All posts by Dennis Kane

Willie Nelson And My Sister Getting High And Mighty

My sister Wanda smoked a joint with country singer Willie Nelson. Two joints, in fact. She also drank a lot of alcohol during this time, and when the room started spinning, she staggered out. I know this because she told me. She is what you would call a “reliable source,” mainly because she’s my sister.

Certain things I find shocking. I had no idea that big stars, especially Willie Nelson, would resort to smoking drugs. The next thing you know, I’ll find out that Keith Richards smokes pot too, and probably drinks too much sometimes. I’m just hoping that that rumour about politicians telling big whopping fibs and not even feeling bad about it isn’t true.

I don’t get shocked much when it comes to Wanda. This is a girl who hitchhiked to Calgary from Ontario, who bombed around Calgary in a slick, maroon-coloured 1979 Harley Sportster when the weather was good, or reasonably decent. In the driving rain and wretched winter, her ride was a ’76 Chevy short box with a 454 under the hood. This is a lady who went back to Ontario for a wedding, and on her way back on the train, was kicked off in northern Ontario by the conductor when they didn’t see eye-to-eye.

Willie Nelson had no idea he was in the presence of greatness. He could have gathered Waylon Jennings, Kris Kristofferson, and Johnny Cash together for a night of partying, and Wanda would have drank and smoked them all under the table.

But Wanda’s not just another crazy partier. She’s also creative and smart. A radio station in Calgary held a contest to see which local company could think up the best beach-themed idea, even though it was the middle of winter, to win a 24-hour trip to Los Angeles for the whole staff. Her idea was for her and her co-workers at her office to wear bathing suits and bikinis and sit outside on lawn chairs and sunbathe and barbeque in below-zero temperatures. Naturally they won. How could they not have?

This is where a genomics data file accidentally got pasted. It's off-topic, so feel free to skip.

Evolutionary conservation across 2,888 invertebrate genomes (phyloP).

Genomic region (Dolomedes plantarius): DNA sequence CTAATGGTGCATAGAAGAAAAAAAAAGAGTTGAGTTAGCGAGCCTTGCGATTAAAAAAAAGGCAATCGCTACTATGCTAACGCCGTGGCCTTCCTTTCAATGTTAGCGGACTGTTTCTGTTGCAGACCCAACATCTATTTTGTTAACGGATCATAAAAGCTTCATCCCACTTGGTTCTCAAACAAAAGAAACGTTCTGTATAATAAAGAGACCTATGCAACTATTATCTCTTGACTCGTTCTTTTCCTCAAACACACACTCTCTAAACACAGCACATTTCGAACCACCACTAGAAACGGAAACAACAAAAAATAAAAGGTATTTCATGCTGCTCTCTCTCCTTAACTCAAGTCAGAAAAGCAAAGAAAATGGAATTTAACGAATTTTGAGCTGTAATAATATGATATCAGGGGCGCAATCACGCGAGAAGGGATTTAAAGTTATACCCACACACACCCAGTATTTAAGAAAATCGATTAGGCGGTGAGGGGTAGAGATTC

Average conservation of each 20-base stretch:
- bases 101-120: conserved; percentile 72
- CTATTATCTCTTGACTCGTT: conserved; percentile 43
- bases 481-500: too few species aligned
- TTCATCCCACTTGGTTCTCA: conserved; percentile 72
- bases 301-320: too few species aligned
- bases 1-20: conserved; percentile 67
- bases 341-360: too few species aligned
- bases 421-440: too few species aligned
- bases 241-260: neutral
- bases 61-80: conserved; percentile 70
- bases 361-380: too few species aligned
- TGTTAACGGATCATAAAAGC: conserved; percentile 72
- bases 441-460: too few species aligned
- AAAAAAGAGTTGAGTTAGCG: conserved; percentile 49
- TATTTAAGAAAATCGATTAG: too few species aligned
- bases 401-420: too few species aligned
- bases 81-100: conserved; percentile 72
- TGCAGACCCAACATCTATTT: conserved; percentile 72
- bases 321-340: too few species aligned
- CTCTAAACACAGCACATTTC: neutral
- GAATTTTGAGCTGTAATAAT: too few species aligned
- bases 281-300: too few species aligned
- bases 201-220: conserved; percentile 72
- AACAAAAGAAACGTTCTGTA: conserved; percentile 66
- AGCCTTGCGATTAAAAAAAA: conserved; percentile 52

Meeting Willie Nelson was only a fluke. She and her girlfriend were in Reno a few years back and they somehow got talking to a guy who had been singing in a bar and was friends with Willie. The guy obviously took a shine to the girls and invited them to come along to meet this long-haired country gentleman who I think sometimes sings like he has a clamp on his groin.

After a brief visit, Wanda and her girlfriend got dizzy and said they had to go, and as a parting gift, Willie invited them to his show, with front row seats beside his wife, and gave them back-stage passes. When I asked her about this recently, her main recollection was that the man looked tired but was incredibly friendly and courteous, and oh yeah, his pot was primo.

I didn’t bother to ask if Willie kept a stash of Oreo cookies handy for the munchies. And I knew I didn’t have to ask if he had tried any funny stuff with my sister. Because even though she’s only 5’2″ and 120 pounds soaking wet, this feisty little fireball would have kicked the great man’s ass.

Ray Getliffe Passes Away

Oldest Montreal Canadiens player dies at 94
The Gazette

Ray Getliffe, who was the oldest living former Montreal Canadiens player and the second-oldest NHL alumnus, died Sunday in London, Ont. He was 94.
Elmer Lach, 90, is now the oldest living Canadien, while former New York Ranger and Chicago Blackhawk Clint Smith, born Dec. 12, 1913, is reported to be the oldest living NHL alumnus.
Getliffe played with the Boston Bruins and the Canadiens during a 10-year NHL career that began in 1935-36, winning a Stanley Cup with each team.

But his claim to fame might be as the man behind Maurice Richard’s nickname.
Getliffe, in a Where Are They Now? feature written by Ian MacDonald, that appeared in The Gazette in April 2004, recalled the first time he saw the rookie Richard on the ice in 1942.
“Reporters stood behind the bench at practice,” Getliffe recalled.
“Elmer Lach threw a puck over to this new kid who flew in from the blue line. I said: ‘Look at that, he’s like a rocket.’ Dink Carroll (a Montreal sports columnist at the time) heard me and the next day it was in The Gazette. That’s how Richard became Rocket.”
Getliffe, a left-winger, played in 393 regular-season games during his career, scoring 136 goals and adding 137 assists to go along with 250 penalty minutes. He won the Stanley Cup with the Bruins in 1939 and with the Canadiens in 1944.